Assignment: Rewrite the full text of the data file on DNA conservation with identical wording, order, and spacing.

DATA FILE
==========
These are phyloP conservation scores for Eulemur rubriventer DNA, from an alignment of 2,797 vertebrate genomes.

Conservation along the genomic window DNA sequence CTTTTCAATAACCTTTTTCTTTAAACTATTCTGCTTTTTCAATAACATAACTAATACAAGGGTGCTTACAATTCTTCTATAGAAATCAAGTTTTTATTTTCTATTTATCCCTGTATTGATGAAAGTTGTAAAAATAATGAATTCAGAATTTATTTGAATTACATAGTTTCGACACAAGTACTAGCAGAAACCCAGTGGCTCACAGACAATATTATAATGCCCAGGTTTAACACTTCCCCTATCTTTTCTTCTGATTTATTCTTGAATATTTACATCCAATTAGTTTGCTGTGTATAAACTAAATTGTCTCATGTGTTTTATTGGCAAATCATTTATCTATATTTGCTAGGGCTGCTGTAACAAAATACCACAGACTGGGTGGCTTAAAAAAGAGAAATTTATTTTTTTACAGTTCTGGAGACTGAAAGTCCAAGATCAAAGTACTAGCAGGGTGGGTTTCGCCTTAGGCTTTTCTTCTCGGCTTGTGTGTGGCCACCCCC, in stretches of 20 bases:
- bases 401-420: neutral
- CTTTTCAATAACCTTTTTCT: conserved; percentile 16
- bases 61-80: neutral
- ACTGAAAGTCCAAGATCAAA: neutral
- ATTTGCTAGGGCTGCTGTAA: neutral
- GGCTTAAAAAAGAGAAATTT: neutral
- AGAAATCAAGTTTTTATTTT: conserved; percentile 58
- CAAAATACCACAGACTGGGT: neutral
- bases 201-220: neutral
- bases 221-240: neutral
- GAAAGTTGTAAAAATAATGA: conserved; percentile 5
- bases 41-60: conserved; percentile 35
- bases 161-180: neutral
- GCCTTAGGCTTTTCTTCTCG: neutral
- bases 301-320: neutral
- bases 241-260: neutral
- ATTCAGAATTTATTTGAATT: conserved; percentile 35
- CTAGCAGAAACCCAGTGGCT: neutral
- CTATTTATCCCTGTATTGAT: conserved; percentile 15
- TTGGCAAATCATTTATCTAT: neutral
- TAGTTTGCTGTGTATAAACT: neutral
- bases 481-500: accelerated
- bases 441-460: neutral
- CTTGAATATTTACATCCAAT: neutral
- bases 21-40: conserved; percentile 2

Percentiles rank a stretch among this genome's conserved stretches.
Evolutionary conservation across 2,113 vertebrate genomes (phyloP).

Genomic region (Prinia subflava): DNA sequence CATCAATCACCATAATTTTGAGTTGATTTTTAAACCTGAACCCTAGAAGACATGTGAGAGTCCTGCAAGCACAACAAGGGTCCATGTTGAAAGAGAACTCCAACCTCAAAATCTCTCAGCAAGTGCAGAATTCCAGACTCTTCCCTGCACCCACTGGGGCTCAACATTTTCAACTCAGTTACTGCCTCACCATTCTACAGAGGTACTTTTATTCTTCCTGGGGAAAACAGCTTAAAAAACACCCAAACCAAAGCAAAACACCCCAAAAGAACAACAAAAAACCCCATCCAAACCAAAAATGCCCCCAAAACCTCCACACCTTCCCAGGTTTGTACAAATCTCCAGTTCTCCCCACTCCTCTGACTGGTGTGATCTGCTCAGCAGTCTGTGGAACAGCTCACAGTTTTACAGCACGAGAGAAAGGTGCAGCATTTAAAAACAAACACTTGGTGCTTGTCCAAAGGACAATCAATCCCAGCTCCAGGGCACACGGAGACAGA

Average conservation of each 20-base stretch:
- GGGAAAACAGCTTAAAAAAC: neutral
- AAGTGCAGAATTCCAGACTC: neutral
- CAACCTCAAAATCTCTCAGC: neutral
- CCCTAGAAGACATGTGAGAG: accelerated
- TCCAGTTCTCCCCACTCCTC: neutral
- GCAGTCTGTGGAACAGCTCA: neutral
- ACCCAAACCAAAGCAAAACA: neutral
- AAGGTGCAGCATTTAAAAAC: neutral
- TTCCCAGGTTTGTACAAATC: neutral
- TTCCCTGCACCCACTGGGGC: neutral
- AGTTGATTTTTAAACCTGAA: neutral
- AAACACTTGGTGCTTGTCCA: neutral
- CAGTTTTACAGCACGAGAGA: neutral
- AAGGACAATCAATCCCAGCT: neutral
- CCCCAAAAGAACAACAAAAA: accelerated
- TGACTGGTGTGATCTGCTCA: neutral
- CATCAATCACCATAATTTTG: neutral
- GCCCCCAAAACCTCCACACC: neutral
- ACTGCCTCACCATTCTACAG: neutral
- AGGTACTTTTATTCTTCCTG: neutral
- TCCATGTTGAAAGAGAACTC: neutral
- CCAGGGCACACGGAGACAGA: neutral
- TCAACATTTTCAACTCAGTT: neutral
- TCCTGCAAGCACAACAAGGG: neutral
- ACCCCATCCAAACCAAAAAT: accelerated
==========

These are phyloP conservation scores for Eulemur rubriventer DNA, from an alignment of 2,797 vertebrate genomes.

Conservation along the genomic window DNA sequence CTTTTCAATAACCTTTTTCTTTAAACTATTCTGCTTTTTCAATAACATAACTAATACAAGGGTGCTTACAATTCTTCTATAGAAATCAAGTTTTTATTTTCTATTTATCCCTGTATTGATGAAAGTTGTAAAAATAATGAATTCAGAATTTATTTGAATTACATAGTTTCGACACAAGTACTAGCAGAAACCCAGTGGCTCACAGACAATATTATAATGCCCAGGTTTAACACTTCCCCTATCTTTTCTTCTGATTTATTCTTGAATATTTACATCCAATTAGTTTGCTGTGTATAAACTAAATTGTCTCATGTGTTTTATTGGCAAATCATTTATCTATATTTGCTAGGGCTGCTGTAACAAAATACCACAGACTGGGTGGCTTAAAAAAGAGAAATTTATTTTTTTACAGTTCTGGAGACTGAAAGTCCAAGATCAAAGTACTAGCAGGGTGGGTTTCGCCTTAGGCTTTTCTTCTCGGCTTGTGTGTGGCCACCCCC, in stretches of 20 bases:
- bases 401-420: neutral
- CTTTTCAATAACCTTTTTCT: conserved; percentile 16
- bases 61-80: neutral
- ACTGAAAGTCCAAGATCAAA: neutral
- ATTTGCTAGGGCTGCTGTAA: neutral
- GGCTTAAAAAAGAGAAATTT: neutral
- AGAAATCAAGTTTTTATTTT: conserved; percentile 58
- CAAAATACCACAGACTGGGT: neutral
- bases 201-220: neutral
- bases 221-240: neutral
- GAAAGTTGTAAAAATAATGA: conserved; percentile 5
- bases 41-60: conserved; percentile 35
- bases 161-180: neutral
- GCCTTAGGCTTTTCTTCTCG: neutral
- bases 301-320: neutral
- bases 241-260: neutral
- ATTCAGAATTTATTTGAATT: conserved; percentile 35
- CTAGCAGAAACCCAGTGGCT: neutral
- CTATTTATCCCTGTATTGAT: conserved; percentile 15
- TTGGCAAATCATTTATCTAT: neutral
- TAGTTTGCTGTGTATAAACT: neutral
- bases 481-500: accelerated
- bases 441-460: neutral
- CTTGAATATTTACATCCAAT: neutral
- bases 21-40: conserved; percentile 2

Percentiles rank a stretch among this genome's conserved stretches.
Evolutionary conservation across 2,113 vertebrate genomes (phyloP).

Genomic region (Prinia subflava): DNA sequence CATCAATCACCATAATTTTGAGTTGATTTTTAAACCTGAACCCTAGAAGACATGTGAGAGTCCTGCAAGCACAACAAGGGTCCATGTTGAAAGAGAACTCCAACCTCAAAATCTCTCAGCAAGTGCAGAATTCCAGACTCTTCCCTGCACCCACTGGGGCTCAACATTTTCAACTCAGTTACTGCCTCACCATTCTACAGAGGTACTTTTATTCTTCCTGGGGAAAACAGCTTAAAAAACACCCAAACCAAAGCAAAACACCCCAAAAGAACAACAAAAAACCCCATCCAAACCAAAAATGCCCCCAAAACCTCCACACCTTCCCAGGTTTGTACAAATCTCCAGTTCTCCCCACTCCTCTGACTGGTGTGATCTGCTCAGCAGTCTGTGGAACAGCTCACAGTTTTACAGCACGAGAGAAAGGTGCAGCATTTAAAAACAAACACTTGGTGCTTGTCCAAAGGACAATCAATCCCAGCTCCAGGGCACACGGAGACAGA

Average conservation of each 20-base stretch:
- GGGAAAACAGCTTAAAAAAC: neutral
- AAGTGCAGAATTCCAGACTC: neutral
- CAACCTCAAAATCTCTCAGC: neutral
- CCCTAGAAGACATGTGAGAG: accelerated
- TCCAGTTCTCCCCACTCCTC: neutral
- GCAGTCTGTGGAACAGCTCA: neutral
- ACCCAAACCAAAGCAAAACA: neutral
- AAGGTGCAGCATTTAAAAAC: neutral
- TTCCCAGGTTTGTACAAATC: neutral
- TTCCCTGCACCCACTGGGGC: neutral
- AGTTGATTTTTAAACCTGAA: neutral
- AAACACTTGGTGCTTGTCCA: neutral
- CAGTTTTACAGCACGAGAGA: neutral
- AAGGACAATCAATCCCAGCT: neutral
- CCCCAAAAGAACAACAAAAA: accelerated
- TGACTGGTGTGATCTGCTCA: neutral
- CATCAATCACCATAATTTTG: neutral
- GCCCCCAAAACCTCCACACC: neutral
- ACTGCCTCACCATTCTACAG: neutral
- AGGTACTTTTATTCTTCCTG: neutral
- TCCATGTTGAAAGAGAACTC: neutral
- CCAGGGCACACGGAGACAGA: neutral
- TCAACATTTTCAACTCAGTT: neutral
- TCCTGCAAGCACAACAAGGG: neutral
- ACCCCATCCAAACCAAAAAT: accelerated